The debate over whether we should become a cashless society shows no signs of abating soon, but in the meantime plenty of compelling reasons remain for using cash in a variety of situations.
While some businesses are embracing cashless payments, and the whole country of Sweden is moving in that direction, cash isn’t about to disappear. Too many businesses still depend on coins and bills to sell their wares. Cash remains king at fast food restaurants, for instance, where 41% of the business accounts for cash transactions. Cash also remains a significant portion of business at gas and convenience stores (33%), mass merchants (32%), restaurants and bars (26%), and warehouse clubs and food stores (25%), according to IHL.
With so much business still conducted in cash, don’t expect it to disappear any time soon. Besides, some customers cannot pay with anything but cash, since they are unbanked or under-banked.
When Banking Isn’t Available
Currently, the number of Americans without bank accounts is 5%, according to a Federal Reserve report. In Europe the number is higher – 14%. And the World Bank estimates that globally 2 billion people are unbanked.
If forced into a cashless system, unbanked and under-banked people would be disenfranchised, unable to buy food, clothing and other life necessities. Most people don’t choose to be unbanked or under-banked; they simply have no access to the banking system. In some cases that’s because they live in rural or inner city communities where bank branches are scarce.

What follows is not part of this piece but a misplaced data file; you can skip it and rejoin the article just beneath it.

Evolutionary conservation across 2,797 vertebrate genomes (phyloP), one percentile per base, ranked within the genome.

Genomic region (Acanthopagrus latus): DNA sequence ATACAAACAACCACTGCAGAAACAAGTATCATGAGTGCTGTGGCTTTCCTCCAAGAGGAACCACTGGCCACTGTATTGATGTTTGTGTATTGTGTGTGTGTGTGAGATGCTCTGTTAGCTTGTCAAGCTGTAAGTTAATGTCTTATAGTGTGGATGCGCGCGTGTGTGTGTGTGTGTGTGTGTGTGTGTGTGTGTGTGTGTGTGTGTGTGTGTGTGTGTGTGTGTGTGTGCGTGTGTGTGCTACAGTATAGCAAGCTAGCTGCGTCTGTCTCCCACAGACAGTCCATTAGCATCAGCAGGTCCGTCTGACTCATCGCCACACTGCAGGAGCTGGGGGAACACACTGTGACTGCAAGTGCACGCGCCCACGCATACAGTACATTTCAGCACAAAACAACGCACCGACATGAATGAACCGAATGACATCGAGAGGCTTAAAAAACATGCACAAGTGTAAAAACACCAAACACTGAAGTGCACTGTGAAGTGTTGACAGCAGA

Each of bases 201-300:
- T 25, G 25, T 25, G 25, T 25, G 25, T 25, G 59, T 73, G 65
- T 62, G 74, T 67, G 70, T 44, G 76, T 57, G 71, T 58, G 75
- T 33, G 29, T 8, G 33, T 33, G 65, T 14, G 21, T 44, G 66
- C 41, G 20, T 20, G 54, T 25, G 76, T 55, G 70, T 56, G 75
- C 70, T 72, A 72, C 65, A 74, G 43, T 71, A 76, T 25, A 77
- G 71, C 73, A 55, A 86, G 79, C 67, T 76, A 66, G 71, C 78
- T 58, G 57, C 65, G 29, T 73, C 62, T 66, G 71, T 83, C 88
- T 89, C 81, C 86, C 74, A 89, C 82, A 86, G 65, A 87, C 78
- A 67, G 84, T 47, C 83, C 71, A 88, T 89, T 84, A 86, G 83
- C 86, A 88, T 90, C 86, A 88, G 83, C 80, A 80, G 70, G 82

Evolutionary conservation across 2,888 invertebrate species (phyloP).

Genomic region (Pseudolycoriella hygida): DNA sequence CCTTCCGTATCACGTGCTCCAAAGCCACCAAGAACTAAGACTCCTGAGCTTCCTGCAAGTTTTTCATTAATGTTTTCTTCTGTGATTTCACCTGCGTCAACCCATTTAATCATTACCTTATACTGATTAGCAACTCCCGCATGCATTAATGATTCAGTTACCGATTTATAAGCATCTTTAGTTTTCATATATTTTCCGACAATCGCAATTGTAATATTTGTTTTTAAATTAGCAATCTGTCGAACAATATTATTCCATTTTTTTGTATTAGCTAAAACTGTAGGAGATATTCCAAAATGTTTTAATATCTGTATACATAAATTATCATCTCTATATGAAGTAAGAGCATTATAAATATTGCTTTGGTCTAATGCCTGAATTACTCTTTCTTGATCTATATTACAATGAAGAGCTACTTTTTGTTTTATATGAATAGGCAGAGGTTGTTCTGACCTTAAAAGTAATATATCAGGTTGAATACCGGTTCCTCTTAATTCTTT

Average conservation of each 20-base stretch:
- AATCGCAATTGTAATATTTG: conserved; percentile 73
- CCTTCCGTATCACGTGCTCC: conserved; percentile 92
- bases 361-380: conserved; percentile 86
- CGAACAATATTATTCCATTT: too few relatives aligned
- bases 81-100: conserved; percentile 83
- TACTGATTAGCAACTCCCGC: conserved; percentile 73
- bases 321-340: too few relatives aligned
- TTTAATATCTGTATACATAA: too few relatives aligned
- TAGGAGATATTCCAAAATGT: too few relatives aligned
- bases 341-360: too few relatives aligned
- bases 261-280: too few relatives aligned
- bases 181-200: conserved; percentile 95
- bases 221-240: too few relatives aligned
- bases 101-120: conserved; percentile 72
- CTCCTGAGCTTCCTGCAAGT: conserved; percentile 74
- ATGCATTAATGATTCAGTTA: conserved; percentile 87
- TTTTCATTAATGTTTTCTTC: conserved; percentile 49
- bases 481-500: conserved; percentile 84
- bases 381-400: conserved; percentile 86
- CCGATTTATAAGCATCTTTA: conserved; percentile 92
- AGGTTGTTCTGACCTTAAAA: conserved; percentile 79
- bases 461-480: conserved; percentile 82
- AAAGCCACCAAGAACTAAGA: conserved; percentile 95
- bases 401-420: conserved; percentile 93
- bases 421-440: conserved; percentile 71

Banks also deny people accounts if they fail a background check or they’ve had too many overdrafts of bounced checks in the past. Other reasons for unbanked or under-banked people include distrust of banking institutions, unemployment, illiteracy and banking fees.
A cashless society would disproportionally affect the poor and other vulnerable communities, such as recent immigrants who haven’t had enough time to build up credit or open a bank account.
Some consumers choose to pay for purchases with cash because of security concerns. Every time another big company suffers a breach that compromises payment card information, consumers worry about how that impacts them.
In 2017, the consumer credit reporting agency Equifax suffered one of the biggest breaches to ever grab headlines. It compromised personal data of almost half of all Americans (145.5 million), including driver license numbers birth dates, addresses and Social Security numbers.
Consumers have good reason to worry about a potential cashless society. One of the possible consequences of having personal data stolen through a security breach is identity theft, which can cause years of headaches for victims. Through identity theft, cybercriminals can empty a person’s bank account, use their credit cards, get government benefits and even apply for a job in the victim’s name.
Paying Cash for Online Purchases?
While there is an undeniable push for cashless systems, there is just as persistent a movement to continue using cash. It is even possible to pay for online purchases with cash, thanks to a product called Paysafecash. It allows buyers to go to a nearby location to pay with cash for an online purchase. How successful Paysafecash will be remains to be seen, but one thing is for sure: As long as initiatives and technology like Paysafecash are introduced, you can bet cash will stick around for a long while.